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Morphological adaptations of the brachiopods from a Late Cretaceous rocky shore, Ivö Klack, southern Sweden

Schrøder, Ane Elise, Sørensen, Anne Mehlin, Surlyk, Finn
Palaeogeography, palaeoclimatology, palaeoecology 2019 v.514 pp. 785-799
Gastropoda, Late Cretaceous epoch, carnivores, conservation areas, energy, fauna, fossils, gneiss, habitats, lighting, predation, species diversity, Sweden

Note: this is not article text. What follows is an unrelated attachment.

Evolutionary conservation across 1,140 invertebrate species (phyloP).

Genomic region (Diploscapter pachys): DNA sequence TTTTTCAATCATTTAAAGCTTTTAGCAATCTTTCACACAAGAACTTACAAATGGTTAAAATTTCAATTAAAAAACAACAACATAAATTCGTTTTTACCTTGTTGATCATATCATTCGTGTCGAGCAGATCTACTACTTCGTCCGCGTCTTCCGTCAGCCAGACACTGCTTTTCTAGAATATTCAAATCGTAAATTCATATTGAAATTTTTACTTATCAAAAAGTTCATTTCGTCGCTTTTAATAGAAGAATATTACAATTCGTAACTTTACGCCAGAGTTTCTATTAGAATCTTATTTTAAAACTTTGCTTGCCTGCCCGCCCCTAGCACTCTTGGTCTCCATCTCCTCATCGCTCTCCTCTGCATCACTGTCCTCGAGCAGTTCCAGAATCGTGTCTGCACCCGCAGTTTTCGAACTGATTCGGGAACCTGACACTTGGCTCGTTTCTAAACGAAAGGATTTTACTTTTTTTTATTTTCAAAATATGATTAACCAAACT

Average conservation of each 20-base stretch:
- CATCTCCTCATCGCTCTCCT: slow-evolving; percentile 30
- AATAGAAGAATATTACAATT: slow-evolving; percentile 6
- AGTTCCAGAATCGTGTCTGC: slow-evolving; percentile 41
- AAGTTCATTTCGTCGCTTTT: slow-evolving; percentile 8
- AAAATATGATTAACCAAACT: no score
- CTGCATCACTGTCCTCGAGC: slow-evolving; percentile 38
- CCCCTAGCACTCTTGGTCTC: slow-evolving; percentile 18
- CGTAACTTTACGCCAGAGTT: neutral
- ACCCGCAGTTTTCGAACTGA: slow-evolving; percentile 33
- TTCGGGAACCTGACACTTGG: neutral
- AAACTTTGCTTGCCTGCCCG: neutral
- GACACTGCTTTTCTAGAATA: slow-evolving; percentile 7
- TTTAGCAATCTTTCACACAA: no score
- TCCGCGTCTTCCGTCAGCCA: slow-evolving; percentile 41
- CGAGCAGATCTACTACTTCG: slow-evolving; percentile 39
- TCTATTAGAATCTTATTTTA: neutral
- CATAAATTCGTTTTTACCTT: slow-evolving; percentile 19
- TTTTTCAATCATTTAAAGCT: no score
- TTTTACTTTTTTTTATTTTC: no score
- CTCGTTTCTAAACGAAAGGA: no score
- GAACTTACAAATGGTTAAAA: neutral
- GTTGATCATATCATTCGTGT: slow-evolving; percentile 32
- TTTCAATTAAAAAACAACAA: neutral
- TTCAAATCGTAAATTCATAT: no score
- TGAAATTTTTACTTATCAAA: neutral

In 1965 D.V. Ager highlighted the concept of morphological adaptations of Mesozoic brachiopods to different environments. Rocky shores were only indirectly included in his seven habitats, undoubtedly due their rarity in the fossil record. A diverse brachiopod fauna, comprising 19 species, lived on the late early Campanian gneissic rocky shore at the palaeo-island of Ivö, southern Sweden. The brachiopods show many different morphological adaptations to the contrasting local habitats in the turbulent and highly variable environment. They are grouped into guilds and related to preferred habitats according to their morphology, substrate strategies, mode of life and preservation. Four main local habitats are recognized, representing different energy and illumination conditions, ranging from protected areas below and between gneiss boulders and hummocks to the most exposed areas on the vertical sides of these rocks. Medium-sized delicate species preferred the protected habitats, whereas large, robust species occupied the most exposed habitats. No small-sized brachiopod species are known from Ivö Klack in marked contrast to contemporaneous faunas of the more basinal chalks. The only observed direct indication of predation on the brachiopods is boreholes after carnivorous gastropods. The brachiopod fauna is by far the richest in terms of species diversity compared not only to other Late Cretaceous rocky shore faunas worldwide, but rocky shore faunas in the entire Phanerozoic. This difference is so remarkable that it cannot be explained by taphonomic factors alone and the density and diversity of the well-preserved brachiopods at Ivö Klack and the great variety in shell morphologies gives a unique opportunity to examine the variety in attachment strategies used in such a highly variable environment.